SolarWinds Compromise: Insights Into The Attacker Domain Infrastructure

Many details regarding the compromise of network monitoring software vendor SolarWinds have come to light, but key details are still emerging. HYAS was privately invited to analyze data relating to the initial command and control infrastructure used during the compromise, and uncovered new information. This blog provides details about the registration and creation of the malicious domain infrastructure used to control potentially thousands of computer systems compromised during the months-long SolarWinds breach. 

The domain avsvmcloud[.]com used for command and control (C2) during the compromise was purchased using Bitcoin. The Bitcoin wallet was initially funded from a wallet attached to an exchange in Singapore, and then all of the funds spent to zero out the balance. The Bitcoin wallet was never used again. 

The threat actor took multiple steps to mask the domain ownership and make the domain registration appear to originate from Italy. The threat actor registered the domain using an Italian identity that contained multiple elements. The name, address, and phone number used to register the domain were all real, however the various pieces of information were unrelated to each other, and likely unrelated to the actor. The actor also compromised a system with an Italian IP address so all of the internet traffic used to register and update the malicious domain originated from Italy. All of these steps would escape notice and avoid raising suspicion.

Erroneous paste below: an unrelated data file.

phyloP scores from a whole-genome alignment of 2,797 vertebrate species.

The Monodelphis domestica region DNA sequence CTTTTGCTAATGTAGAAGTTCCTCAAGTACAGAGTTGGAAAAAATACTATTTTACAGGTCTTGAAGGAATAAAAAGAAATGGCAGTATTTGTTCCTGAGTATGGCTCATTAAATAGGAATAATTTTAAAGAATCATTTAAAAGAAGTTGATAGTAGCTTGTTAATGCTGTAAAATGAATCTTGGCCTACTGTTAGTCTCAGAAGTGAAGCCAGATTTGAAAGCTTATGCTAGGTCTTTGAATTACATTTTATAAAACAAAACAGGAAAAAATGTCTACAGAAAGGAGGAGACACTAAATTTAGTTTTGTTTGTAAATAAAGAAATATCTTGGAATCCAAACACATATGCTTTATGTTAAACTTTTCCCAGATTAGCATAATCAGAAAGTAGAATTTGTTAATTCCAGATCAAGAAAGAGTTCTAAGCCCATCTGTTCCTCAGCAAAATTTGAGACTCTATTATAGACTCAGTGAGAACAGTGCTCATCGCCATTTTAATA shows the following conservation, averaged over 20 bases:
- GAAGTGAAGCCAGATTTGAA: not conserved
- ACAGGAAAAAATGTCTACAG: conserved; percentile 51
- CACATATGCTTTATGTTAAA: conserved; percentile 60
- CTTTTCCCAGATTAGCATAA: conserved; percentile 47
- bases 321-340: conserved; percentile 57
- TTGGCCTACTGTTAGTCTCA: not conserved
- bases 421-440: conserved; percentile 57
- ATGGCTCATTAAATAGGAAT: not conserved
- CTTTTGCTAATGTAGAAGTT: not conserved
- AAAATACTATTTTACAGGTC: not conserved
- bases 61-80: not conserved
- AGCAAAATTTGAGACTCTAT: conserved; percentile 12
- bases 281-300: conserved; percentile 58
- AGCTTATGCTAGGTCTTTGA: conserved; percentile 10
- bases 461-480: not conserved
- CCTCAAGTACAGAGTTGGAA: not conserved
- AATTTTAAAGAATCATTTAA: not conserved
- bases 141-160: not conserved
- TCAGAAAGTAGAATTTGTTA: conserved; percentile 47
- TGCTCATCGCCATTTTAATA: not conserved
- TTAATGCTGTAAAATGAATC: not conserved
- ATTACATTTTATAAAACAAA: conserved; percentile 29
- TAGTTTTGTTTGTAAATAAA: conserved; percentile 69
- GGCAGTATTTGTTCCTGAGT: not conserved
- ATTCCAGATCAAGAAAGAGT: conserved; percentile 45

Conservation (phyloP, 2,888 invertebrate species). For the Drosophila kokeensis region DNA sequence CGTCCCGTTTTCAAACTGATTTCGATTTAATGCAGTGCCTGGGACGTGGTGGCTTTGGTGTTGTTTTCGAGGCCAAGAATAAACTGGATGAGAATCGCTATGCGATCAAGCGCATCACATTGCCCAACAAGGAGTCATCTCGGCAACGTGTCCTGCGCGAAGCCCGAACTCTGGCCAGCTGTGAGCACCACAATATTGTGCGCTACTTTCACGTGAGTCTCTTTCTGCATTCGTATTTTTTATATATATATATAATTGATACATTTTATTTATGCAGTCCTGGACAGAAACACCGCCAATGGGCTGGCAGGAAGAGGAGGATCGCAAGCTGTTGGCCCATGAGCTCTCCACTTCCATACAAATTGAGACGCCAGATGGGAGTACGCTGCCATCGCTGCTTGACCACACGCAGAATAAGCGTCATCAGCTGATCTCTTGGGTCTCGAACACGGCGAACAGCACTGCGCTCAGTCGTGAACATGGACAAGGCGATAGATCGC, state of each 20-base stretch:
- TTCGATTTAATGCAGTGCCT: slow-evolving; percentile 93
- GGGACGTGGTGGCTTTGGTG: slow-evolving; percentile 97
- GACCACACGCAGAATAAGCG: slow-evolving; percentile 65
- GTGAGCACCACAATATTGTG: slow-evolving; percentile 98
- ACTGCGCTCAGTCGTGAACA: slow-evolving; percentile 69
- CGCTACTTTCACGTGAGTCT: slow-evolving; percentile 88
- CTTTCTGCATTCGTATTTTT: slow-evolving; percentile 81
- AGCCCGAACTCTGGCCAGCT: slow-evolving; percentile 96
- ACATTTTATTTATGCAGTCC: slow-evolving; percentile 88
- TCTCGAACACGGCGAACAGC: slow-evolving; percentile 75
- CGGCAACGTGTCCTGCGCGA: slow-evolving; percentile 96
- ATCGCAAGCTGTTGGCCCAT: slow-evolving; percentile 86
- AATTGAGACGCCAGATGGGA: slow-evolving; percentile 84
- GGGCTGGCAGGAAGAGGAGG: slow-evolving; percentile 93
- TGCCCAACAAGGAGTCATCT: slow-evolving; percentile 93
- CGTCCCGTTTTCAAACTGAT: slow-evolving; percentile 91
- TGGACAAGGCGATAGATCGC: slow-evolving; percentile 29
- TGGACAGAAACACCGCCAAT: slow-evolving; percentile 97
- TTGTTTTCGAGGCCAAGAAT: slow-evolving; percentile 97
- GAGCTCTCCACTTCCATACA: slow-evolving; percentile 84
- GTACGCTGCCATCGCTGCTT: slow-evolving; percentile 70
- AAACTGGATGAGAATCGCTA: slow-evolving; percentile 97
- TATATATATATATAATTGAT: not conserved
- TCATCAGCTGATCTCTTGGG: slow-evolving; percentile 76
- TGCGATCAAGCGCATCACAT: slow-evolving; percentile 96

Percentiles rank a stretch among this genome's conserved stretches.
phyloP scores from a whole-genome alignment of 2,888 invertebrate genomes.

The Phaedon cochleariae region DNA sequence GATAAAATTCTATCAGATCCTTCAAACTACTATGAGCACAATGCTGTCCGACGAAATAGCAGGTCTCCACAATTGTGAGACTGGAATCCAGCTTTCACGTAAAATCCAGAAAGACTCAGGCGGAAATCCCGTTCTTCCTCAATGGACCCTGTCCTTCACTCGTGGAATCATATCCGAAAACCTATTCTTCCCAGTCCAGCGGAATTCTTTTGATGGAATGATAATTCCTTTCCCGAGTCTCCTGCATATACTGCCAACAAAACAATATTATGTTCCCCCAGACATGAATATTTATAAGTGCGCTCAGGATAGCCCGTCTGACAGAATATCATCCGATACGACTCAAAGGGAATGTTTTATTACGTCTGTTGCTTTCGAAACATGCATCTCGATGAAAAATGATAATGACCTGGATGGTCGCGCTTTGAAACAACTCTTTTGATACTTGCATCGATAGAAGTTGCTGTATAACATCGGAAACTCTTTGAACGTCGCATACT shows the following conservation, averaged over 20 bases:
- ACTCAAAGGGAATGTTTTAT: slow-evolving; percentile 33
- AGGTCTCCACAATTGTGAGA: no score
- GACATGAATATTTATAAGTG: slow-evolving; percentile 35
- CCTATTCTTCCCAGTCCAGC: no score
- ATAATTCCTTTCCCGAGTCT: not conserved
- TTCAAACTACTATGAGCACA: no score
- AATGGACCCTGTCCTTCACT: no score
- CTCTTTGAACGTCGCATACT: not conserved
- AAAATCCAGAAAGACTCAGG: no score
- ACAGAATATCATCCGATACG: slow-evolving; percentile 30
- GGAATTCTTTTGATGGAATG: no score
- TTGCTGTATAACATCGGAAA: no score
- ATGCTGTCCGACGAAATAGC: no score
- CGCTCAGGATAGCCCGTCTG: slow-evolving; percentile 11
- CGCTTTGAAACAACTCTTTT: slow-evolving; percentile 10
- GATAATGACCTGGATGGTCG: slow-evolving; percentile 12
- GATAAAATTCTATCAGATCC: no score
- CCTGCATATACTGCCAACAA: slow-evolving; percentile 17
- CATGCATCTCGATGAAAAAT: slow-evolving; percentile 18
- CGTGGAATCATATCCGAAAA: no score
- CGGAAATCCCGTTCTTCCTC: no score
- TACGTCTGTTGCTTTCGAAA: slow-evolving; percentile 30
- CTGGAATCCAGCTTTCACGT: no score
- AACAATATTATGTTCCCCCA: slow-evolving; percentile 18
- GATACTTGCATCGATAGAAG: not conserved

This host in Italy that registered the domain appears to have been compromised using a Remote Desktop Protocol (RDP) vulnerability that was exploited by the adversary. A scan of the Italian IP address shows that port 3389 (TCP/RDP) is open and that the system is running Windows Server 2012 R2 which is currently logged in as Administrator. The attacker could have compromised the system using guessed, stolen or purchased credentials. This particular host has a history of hosting malware (link requires registration) and has been used for multiple malicious purposes. 

Bitcoin exchange users tend to find and use exchanges that are localized in their own language. Criminals using Bitcoin tend to avoid exchanges that are known to comply with law enforcement requests. The transactions used to purchase the C2 domain were funded by an exchange based in Singapore called Cointiger. While at first blush one might think the threat actor was located in Asia, that could be an adversary trying to cover their tracks or redirect attention. HYAS analysts frequently observe criminal enterprises cashing out illicit Bitcoin from ransoms and other illicit activities at Huobi and Binance cryptocurrency exchanges, but find the Cointiger exchange to be a far less common destination.

The C2 domain avsvmcloud[.]com established over two years prior to the active compromise of SolarWinds Orion that started in March 2020. After being registered, it was subsequently moved from the initial registrar to GoDaddy (the current domain registrar for the malware C2 server).  

The adversary behind the SolarWinds compromise demonstrated exceptional operational security (OPSEC) discipline. For example, the malware used in the attack can lie dormant for up to two weeks before beaconing out to C2 infrastructure. And as described above, the steps taken to cloak the origins of the attack infrastructure indicate a threat actor who is careful, methodical, patient and meticulous. 

HYAS continues to analyze and investigate the data that has been shared with us. We intend to report on any related malicious infrastructure as we research and validate the information. 

This information was gathered through the efforts of HYAS Intelligence Services and informed by HYAS Insight. To learn more about HYAS Insight, click on Get a Demo.

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